Early data from the LuPIN trial in men with mCRPC

A lot of people are hopeful that treatment with a new form of targeted nuclear radiation therapy — lutetium-177 PSMA 617 (177Lu PSMA) — will be able to significantly extend survival of men with metastatic, castration-resistant prostate cancer (mCRPC) who have already progressed after treatment with drugs like abiraterone acetate (Zytiga), enzalutamide (Xtandi), and taxane-based chemotherapy.

Early data with 177Lu PSMA have shown distinct promise in some — but by no means all — patients, and formal registration trials are in progress. However, we now also have data from the so-called LuPIN trial in Australia showing that when 177Lu PSMA is given in combination with a radio-sensitizing drug known as idronoxil or NOX66 we may be able to expand the number of men who benefit from this type of treatment. The data from this trial show PSA responses of 50 percent and higher in nearly 70 percent of the patients treated to date.

To be clear, these data come from a very early-stage Phase I/II clinical trial in just 16 men (see the abstract of the paper by Emmett et al. just presented at a meeting of the Society for Nuclear Medicine). We also need to be clear that this drug combination (which must also be given in association with dexamethasone) can have some significant side effects.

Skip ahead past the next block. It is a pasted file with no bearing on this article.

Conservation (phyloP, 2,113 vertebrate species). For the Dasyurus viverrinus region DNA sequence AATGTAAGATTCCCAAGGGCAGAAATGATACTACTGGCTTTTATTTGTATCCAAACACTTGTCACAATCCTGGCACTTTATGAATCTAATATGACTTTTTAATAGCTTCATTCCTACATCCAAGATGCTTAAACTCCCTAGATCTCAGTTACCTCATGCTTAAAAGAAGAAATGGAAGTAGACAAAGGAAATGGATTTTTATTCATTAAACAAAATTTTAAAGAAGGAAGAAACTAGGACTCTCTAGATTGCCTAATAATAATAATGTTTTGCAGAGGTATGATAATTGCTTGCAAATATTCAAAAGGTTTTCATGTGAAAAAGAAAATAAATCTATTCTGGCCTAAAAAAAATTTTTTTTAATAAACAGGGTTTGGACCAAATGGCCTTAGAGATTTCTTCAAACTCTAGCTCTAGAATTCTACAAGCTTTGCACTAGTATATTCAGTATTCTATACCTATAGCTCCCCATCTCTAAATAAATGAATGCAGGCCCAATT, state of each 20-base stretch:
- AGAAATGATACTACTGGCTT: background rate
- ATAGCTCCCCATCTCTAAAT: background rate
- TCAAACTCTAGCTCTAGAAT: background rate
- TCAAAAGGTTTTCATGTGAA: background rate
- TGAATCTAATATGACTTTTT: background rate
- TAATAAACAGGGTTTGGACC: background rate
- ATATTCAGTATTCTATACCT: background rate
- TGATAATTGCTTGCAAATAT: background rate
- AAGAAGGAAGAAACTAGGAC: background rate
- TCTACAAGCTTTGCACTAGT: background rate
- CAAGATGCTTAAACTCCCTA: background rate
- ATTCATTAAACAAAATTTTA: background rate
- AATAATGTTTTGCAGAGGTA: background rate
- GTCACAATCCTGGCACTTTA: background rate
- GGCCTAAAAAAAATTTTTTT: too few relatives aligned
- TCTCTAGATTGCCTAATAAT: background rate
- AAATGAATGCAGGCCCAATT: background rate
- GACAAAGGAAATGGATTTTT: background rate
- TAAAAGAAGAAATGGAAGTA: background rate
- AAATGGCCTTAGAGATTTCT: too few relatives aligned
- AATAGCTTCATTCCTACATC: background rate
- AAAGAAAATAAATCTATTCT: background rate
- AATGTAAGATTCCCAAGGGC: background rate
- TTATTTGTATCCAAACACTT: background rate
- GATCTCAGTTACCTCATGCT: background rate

It will clearly be some time before we can know whether the benefits of combination therapies like this can outweigh the risks, but there are still relatively few effective options for men with mCRPC, so every step forward could be an important one.

One Response

  1. “All men received Dexamethasone 8 mg on Day 1 and 4 mg days 2,3.” These are very high doses of dexamethasone and may be the reason for all of the PSA effect. In mCRPC patients who received just 1.5 mg/day of dexamethasone, PSA decreased by > 50% in 61% of patients in this earlier study (n = 38):

    Compared to this historical (1995) control, there is no evidence for an effect of Lu-177-PSMA-617 here, let alone for idronoxil. However, this was before taxane chemotherapy, and it is entirely plausible that chemotherapy pretreatment may result in diminished potential to get the same magnitude of response to subsequent treatments. If that is the case, it may be that something other than dexamethasone had an effect here. It’s anyone’s guess until there is a randomized trial.

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